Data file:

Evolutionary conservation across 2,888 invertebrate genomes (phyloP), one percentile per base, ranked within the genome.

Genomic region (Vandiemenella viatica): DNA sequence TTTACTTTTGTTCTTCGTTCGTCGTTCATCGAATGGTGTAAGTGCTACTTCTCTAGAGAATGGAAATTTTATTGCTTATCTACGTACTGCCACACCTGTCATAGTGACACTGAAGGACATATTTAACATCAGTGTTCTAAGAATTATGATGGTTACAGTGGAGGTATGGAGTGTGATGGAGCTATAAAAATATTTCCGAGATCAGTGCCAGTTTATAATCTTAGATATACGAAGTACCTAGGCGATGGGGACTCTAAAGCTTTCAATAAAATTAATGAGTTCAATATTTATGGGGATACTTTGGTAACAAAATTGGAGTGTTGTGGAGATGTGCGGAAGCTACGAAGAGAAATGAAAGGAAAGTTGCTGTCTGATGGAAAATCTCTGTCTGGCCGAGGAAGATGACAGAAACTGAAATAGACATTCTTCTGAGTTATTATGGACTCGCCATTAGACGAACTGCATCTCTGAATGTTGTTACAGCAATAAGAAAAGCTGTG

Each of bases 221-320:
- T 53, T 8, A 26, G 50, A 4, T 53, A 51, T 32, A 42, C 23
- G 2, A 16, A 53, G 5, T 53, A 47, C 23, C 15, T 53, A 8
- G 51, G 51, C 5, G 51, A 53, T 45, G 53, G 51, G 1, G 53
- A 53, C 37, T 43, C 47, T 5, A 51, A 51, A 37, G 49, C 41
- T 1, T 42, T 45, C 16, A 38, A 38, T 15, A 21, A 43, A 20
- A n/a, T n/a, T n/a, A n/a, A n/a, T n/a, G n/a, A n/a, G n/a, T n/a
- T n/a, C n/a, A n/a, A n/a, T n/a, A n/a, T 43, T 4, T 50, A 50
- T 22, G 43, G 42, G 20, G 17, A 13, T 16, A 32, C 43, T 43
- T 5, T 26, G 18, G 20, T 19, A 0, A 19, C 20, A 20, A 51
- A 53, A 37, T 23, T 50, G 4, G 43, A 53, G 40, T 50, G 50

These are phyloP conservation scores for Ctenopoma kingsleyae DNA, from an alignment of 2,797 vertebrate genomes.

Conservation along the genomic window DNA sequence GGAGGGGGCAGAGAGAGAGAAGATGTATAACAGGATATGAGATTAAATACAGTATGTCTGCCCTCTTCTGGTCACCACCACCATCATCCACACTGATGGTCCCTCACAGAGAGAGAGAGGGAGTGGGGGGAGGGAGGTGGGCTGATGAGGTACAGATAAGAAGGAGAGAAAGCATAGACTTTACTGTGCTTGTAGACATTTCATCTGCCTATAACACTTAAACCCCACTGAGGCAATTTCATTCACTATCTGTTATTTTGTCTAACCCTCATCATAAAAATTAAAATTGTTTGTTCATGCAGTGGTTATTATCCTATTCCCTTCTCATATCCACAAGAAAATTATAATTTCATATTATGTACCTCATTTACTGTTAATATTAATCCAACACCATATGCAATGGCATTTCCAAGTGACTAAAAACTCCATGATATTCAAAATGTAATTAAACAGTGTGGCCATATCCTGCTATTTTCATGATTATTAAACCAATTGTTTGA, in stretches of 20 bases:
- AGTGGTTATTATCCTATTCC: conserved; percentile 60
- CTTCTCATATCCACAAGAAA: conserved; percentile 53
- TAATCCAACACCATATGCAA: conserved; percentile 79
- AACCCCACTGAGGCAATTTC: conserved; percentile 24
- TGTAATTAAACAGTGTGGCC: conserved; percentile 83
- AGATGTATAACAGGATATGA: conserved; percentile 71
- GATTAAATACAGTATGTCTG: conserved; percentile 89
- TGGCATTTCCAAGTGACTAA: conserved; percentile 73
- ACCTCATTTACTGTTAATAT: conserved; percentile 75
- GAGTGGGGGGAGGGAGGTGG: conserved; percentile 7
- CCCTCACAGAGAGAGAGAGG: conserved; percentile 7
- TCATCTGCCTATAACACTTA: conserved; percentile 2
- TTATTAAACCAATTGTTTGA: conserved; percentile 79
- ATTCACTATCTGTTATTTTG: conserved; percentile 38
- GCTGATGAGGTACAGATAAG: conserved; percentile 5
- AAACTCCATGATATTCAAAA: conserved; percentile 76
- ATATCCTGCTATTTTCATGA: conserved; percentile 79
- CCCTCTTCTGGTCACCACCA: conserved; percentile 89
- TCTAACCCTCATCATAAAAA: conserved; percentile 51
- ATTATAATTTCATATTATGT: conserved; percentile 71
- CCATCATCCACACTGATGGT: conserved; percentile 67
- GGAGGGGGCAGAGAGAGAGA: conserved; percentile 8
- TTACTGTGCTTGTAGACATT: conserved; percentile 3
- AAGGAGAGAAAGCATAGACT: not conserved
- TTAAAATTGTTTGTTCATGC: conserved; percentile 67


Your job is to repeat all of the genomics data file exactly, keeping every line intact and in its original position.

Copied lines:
Evolutionary conservation across 2,888 invertebrate genomes (phyloP), one percentile per base, ranked within the genome.

Genomic region (Vandiemenella viatica): DNA sequence TTTACTTTTGTTCTTCGTTCGTCGTTCATCGAATGGTGTAAGTGCTACTTCTCTAGAGAATGGAAATTTTATTGCTTATCTACGTACTGCCACACCTGTCATAGTGACACTGAAGGACATATTTAACATCAGTGTTCTAAGAATTATGATGGTTACAGTGGAGGTATGGAGTGTGATGGAGCTATAAAAATATTTCCGAGATCAGTGCCAGTTTATAATCTTAGATATACGAAGTACCTAGGCGATGGGGACTCTAAAGCTTTCAATAAAATTAATGAGTTCAATATTTATGGGGATACTTTGGTAACAAAATTGGAGTGTTGTGGAGATGTGCGGAAGCTACGAAGAGAAATGAAAGGAAAGTTGCTGTCTGATGGAAAATCTCTGTCTGGCCGAGGAAGATGACAGAAACTGAAATAGACATTCTTCTGAGTTATTATGGACTCGCCATTAGACGAACTGCATCTCTGAATGTTGTTACAGCAATAAGAAAAGCTGTG

Each of bases 221-320:
- T 53, T 8, A 26, G 50, A 4, T 53, A 51, T 32, A 42, C 23
- G 2, A 16, A 53, G 5, T 53, A 47, C 23, C 15, T 53, A 8
- G 51, G 51, C 5, G 51, A 53, T 45, G 53, G 51, G 1, G 53
- A 53, C 37, T 43, C 47, T 5, A 51, A 51, A 37, G 49, C 41
- T 1, T 42, T 45, C 16, A 38, A 38, T 15, A 21, A 43, A 20
- A n/a, T n/a, T n/a, A n/a, A n/a, T n/a, G n/a, A n/a, G n/a, T n/a
- T n/a, C n/a, A n/a, A n/a, T n/a, A n/a, T 43, T 4, T 50, A 50
- T 22, G 43, G 42, G 20, G 17, A 13, T 16, A 32, C 43, T 43
- T 5, T 26, G 18, G 20, T 19, A 0, A 19, C 20, A 20, A 51
- A 53, A 37, T 23, T 50, G 4, G 43, A 53, G 40, T 50, G 50

These are phyloP conservation scores for Ctenopoma kingsleyae DNA, from an alignment of 2,797 vertebrate genomes.

Conservation along the genomic window DNA sequence GGAGGGGGCAGAGAGAGAGAAGATGTATAACAGGATATGAGATTAAATACAGTATGTCTGCCCTCTTCTGGTCACCACCACCATCATCCACACTGATGGTCCCTCACAGAGAGAGAGAGGGAGTGGGGGGAGGGAGGTGGGCTGATGAGGTACAGATAAGAAGGAGAGAAAGCATAGACTTTACTGTGCTTGTAGACATTTCATCTGCCTATAACACTTAAACCCCACTGAGGCAATTTCATTCACTATCTGTTATTTTGTCTAACCCTCATCATAAAAATTAAAATTGTTTGTTCATGCAGTGGTTATTATCCTATTCCCTTCTCATATCCACAAGAAAATTATAATTTCATATTATGTACCTCATTTACTGTTAATATTAATCCAACACCATATGCAATGGCATTTCCAAGTGACTAAAAACTCCATGATATTCAAAATGTAATTAAACAGTGTGGCCATATCCTGCTATTTTCATGATTATTAAACCAATTGTTTGA, in stretches of 20 bases:
- AGTGGTTATTATCCTATTCC: conserved; percentile 60
- CTTCTCATATCCACAAGAAA: conserved; percentile 53
- TAATCCAACACCATATGCAA: conserved; percentile 79
- AACCCCACTGAGGCAATTTC: conserved; percentile 24
- TGTAATTAAACAGTGTGGCC: conserved; percentile 83
- AGATGTATAACAGGATATGA: conserved; percentile 71
- GATTAAATACAGTATGTCTG: conserved; percentile 89
- TGGCATTTCCAAGTGACTAA: conserved; percentile 73
- ACCTCATTTACTGTTAATAT: conserved; percentile 75
- GAGTGGGGGGAGGGAGGTGG: conserved; percentile 7
- CCCTCACAGAGAGAGAGAGG: conserved; percentile 7
- TCATCTGCCTATAACACTTA: conserved; percentile 2
- TTATTAAACCAATTGTTTGA: conserved; percentile 79
- ATTCACTATCTGTTATTTTG: conserved; percentile 38
- GCTGATGAGGTACAGATAAG: conserved; percentile 5
- AAACTCCATGATATTCAAAA: conserved; percentile 76
- ATATCCTGCTATTTTCATGA: conserved; percentile 79
- CCCTCTTCTGGTCACCACCA: conserved; percentile 89
- TCTAACCCTCATCATAAAAA: conserved; percentile 51
- ATTATAATTTCATATTATGT: conserved; percentile 71
- CCATCATCCACACTGATGGT: conserved; percentile 67
- GGAGGGGGCAGAGAGAGAGA: conserved; percentile 8
- TTACTGTGCTTGTAGACATT: conserved; percentile 3
- AAGGAGAGAAAGCATAGACT: not conserved
- TTAAAATTGTTTGTTCATGC: conserved; percentile 67